Simon Wren Lewis:
mainly macro: Crisis, what crisis? Arrogance and self-satisfaction among macroeconomists: Let me be absolutely clear that I am not saying that macroeconomics has nothing to learn from the financial crisis. What I am suggesting is that when those lessons have been learnt, the basics of the macroeconomics we teach will still be there. For example, it may be that we need to endogenise the difference between the interest rate set by monetary policy and the interest rate actually paid by firms and consumers, relating it to asset prices that move with the cycle. But if that is the case, this will build on our current theories of the business cycle. Concepts like aggregate demand, and within the mainstream, the natural rate, will not disappear. We clearly need to take default risk more seriously, and this may lead to more use of models with multiple equilibria (as suggested by Chatelain and Ralf, for example). However, this must surely use the intertemporal optimising framework that is the heart of modern macro.
Why do I want to say this? Because what we already have in macro remains important, valid and useful. What I see happening today is a struggle between those who want to use what we have, and those that want to deny its applicability to the current crisis….
Since 2010… policymakers around the world [have been] using ideas that contradict basic macro theory, like expansionary austerity… monetary policy makers appear to be misunderstanding ideas that are part of that theory, like credibility. In this context, saying that macro is all wrong and we need to start again is not helpful….
[T]he interesting question for me is how those that did look at this data [in the mid-2000s] managed to convince themselves that, to use the title from Reinhart and Rogoff’s book, this time was different. One answer was that they were convinced by economic theory that turned out to be wrong. But it was not traditional macro theory – it was theories from financial economics. And I’m sure many financial economists would argue that those theories were misapplied…. Believing that evidence of arbitrage also meant that fundamentals were correctly perceived. In retrospect, we can see why those ideas were wrong using the economics toolkit we already have. So why was that not recognised at the time? I think the key to answering this does not lie in any exciting new technique from physics or elsewhere, but in political science.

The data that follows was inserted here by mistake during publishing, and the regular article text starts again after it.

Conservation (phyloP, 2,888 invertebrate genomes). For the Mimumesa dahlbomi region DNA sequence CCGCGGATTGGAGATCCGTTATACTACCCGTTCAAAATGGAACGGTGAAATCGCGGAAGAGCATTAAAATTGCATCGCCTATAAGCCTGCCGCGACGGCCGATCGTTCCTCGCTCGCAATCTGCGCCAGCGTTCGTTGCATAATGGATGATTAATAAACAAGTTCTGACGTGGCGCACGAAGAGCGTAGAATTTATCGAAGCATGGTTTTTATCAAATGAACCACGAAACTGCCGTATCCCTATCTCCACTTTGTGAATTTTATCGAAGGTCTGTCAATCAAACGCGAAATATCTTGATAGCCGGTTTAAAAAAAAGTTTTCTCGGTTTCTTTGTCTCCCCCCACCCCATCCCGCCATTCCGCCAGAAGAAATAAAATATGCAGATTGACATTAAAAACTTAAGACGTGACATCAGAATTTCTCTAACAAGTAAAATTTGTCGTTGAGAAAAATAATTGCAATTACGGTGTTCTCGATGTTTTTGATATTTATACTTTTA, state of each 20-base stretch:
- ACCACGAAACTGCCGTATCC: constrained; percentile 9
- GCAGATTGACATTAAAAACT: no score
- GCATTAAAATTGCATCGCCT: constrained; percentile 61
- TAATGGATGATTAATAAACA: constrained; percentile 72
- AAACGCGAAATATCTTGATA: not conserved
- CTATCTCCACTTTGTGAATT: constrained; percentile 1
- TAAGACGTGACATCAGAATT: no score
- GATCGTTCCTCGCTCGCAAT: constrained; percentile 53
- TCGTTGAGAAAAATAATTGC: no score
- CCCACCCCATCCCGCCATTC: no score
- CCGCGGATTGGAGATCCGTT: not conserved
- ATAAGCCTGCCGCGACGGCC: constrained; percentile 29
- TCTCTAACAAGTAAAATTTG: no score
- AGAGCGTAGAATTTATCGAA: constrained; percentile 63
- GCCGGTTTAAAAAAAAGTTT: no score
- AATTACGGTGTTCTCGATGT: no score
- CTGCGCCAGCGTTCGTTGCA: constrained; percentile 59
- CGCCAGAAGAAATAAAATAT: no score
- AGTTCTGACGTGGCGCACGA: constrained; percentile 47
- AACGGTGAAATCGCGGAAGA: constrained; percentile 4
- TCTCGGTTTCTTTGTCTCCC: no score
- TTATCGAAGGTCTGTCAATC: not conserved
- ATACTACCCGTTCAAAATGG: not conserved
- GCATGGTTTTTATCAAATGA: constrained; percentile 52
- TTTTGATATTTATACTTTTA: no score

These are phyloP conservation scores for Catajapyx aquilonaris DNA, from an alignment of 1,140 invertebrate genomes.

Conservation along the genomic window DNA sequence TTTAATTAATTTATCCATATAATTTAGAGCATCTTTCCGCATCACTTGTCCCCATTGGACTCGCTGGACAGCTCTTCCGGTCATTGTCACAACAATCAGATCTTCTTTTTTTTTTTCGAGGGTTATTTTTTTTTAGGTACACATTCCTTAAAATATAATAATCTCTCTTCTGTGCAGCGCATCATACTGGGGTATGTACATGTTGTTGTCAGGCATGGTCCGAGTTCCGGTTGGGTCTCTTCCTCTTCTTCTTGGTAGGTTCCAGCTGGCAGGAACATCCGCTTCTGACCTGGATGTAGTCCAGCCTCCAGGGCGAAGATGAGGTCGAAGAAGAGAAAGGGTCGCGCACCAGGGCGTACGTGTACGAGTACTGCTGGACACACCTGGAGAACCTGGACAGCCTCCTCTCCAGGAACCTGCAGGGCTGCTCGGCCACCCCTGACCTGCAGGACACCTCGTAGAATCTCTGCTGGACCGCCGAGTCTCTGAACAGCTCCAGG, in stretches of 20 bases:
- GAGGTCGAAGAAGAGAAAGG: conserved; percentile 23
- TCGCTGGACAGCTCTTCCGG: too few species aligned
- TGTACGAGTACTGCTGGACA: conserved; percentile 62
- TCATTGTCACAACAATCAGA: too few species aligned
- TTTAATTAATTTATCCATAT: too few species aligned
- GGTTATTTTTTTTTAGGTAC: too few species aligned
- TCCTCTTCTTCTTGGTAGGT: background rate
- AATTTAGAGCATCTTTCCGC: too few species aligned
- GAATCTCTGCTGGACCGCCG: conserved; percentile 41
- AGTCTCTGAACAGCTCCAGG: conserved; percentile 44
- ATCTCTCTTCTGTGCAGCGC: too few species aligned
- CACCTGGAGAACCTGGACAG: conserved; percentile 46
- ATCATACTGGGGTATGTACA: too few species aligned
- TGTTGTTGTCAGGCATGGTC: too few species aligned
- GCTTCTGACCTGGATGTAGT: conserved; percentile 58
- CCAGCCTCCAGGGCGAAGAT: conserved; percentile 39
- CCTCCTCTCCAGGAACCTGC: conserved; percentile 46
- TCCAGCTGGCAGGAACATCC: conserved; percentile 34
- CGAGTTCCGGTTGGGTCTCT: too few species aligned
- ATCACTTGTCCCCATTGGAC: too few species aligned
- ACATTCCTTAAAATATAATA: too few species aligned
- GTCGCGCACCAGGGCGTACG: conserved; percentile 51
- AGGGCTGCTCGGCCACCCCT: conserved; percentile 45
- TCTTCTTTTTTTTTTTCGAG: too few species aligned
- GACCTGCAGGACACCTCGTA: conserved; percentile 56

To understand why regulators and others missed the crisis, I think we need to recognise the political environment at the time, which includes the influence of the financial sector itself. And I fear that the academic sector was not exactly innocent in this either. A simplistic take on economic theory (mostly micro theory rather than macro) became an excuse for rent seeking…